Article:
Psychiatrist Nora Nneka on the cultural audacity to own her identity as an artist
Dr. Nora Ekeanya—artistically known as Nora Nneka—is a community psychiatrist, storyteller, and poet currently based out of Kansas City. Raised by Nigerian Immigrant parents in Florida, Nora has used creative writing as an outlet throughout her life. However, her work was met with hostility from her parents, shredding her notebooks in an aggressive statement against her creativity. As an adult, Nora is reclaiming her creative work through poetry and essays.
Her multi-faceted identity informs her creative work, writing stories that embody her childhood experiences alongside her career pursuits and experiences as a Black woman in America. Her essay, The Sense of Touch, discusses her journey into motherhood as she heals the emotional wounds inflicted by her own mother. The essay was published in the Dec. 2020 edition of Isele Magazine and received the 2022 Isele Prize in nonfiction.
Her visual poem IDENTITY was released July 2021, winning 2nd place at the Queens Underground International Black and Brown Film Festival.
“IDENTITY is talking about me as a person, my identity, and how I’ve navigated this conundrum of being a Nigerian, of being a woman, of being a black woman. IDENTITY is all of my identities, and it ends unfinished: ‘This is my anxiety, but it’s just the way it is,’” says Nora.
She discusses the risk that Black people face when visualizing and sharing their stories with white creators following her own negative experiences in the production of IDENTITY.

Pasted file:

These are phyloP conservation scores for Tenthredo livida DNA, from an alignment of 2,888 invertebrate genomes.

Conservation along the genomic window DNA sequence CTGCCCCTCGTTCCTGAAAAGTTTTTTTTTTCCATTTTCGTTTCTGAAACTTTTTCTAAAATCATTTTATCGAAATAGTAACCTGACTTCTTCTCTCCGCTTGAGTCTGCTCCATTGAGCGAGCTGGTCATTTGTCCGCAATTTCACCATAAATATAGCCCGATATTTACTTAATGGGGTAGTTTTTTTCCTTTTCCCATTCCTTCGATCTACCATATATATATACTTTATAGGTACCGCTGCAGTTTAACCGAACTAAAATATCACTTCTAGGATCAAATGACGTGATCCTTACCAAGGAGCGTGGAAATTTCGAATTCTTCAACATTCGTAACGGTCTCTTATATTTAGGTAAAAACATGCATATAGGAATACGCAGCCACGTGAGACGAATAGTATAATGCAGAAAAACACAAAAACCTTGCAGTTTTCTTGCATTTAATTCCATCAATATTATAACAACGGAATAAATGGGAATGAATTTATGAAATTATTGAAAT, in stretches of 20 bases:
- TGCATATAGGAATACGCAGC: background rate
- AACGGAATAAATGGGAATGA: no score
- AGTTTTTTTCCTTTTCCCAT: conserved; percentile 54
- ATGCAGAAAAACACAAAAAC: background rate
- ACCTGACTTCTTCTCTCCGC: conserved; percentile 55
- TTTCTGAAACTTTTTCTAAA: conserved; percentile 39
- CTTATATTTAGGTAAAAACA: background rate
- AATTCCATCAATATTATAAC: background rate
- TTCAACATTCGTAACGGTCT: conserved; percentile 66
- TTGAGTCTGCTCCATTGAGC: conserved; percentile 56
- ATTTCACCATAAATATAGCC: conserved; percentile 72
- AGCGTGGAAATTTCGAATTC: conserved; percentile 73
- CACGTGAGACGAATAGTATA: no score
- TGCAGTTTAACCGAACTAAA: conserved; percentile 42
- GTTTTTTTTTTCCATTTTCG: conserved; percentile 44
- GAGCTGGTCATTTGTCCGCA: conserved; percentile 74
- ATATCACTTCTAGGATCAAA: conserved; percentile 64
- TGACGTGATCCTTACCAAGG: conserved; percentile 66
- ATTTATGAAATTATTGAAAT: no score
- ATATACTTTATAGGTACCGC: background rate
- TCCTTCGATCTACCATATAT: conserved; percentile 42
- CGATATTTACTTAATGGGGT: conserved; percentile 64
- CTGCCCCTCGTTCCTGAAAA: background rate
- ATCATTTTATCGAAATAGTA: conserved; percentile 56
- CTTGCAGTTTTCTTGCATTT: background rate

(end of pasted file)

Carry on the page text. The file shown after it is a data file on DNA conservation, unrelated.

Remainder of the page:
“You take the risk of being the person of color who is educating white people on your trauma and how to treat you,” says Nora.
The emotional labor that she experienced throughout the production of IDENTITY allows her to recognize red flags in future endeavors. She suggests that POC working in the creative industry explore their collaborator’s history and talk with people who have worked with them before. Additionally, drafting a written agreement holds everyone accountable for their piece in the collaborative process.
Nora is focused on uplifting other Black creatives in the area, using her platform to guide exposure to underpromoted artists. “The Black artists that are on 18th & Vine, the small Black-owned businesses, people running their own side projects—they are not getting publicity, and a lot of Black artists are feeling disenfranchised,” says Nora.
Kansas City contains a wealth of Black producers and artists—Seen Collective, Strange Fruit Femmes, Natasha Ria Art Gallery, Fresh Factory KC, No Divide KC, April Communicates, Black Honey Creative, Equal Minded Cafe, and InterUrban ArtHouse—all being vetted art collectives with Black and LGBTQIA+ affiliations. The organizations promote artistic collaborations from a lens of social and cultural awareness, using the arts as a force for change in the community.
The Natasha Ria Art Gallery will host a discussion on mother-daughter relationships Jan. 21, 2023. Nora is a featured speaker and will pair her personal experience and psychiatric background to explore the complexities of maternal roles in adolescence.
Nora continues to share her story through writing, having just released her debut book Swallowed Words—available for purchase on Amazon, Apple Books, and Barnes & Noble. Additional links to her work can be found on her website.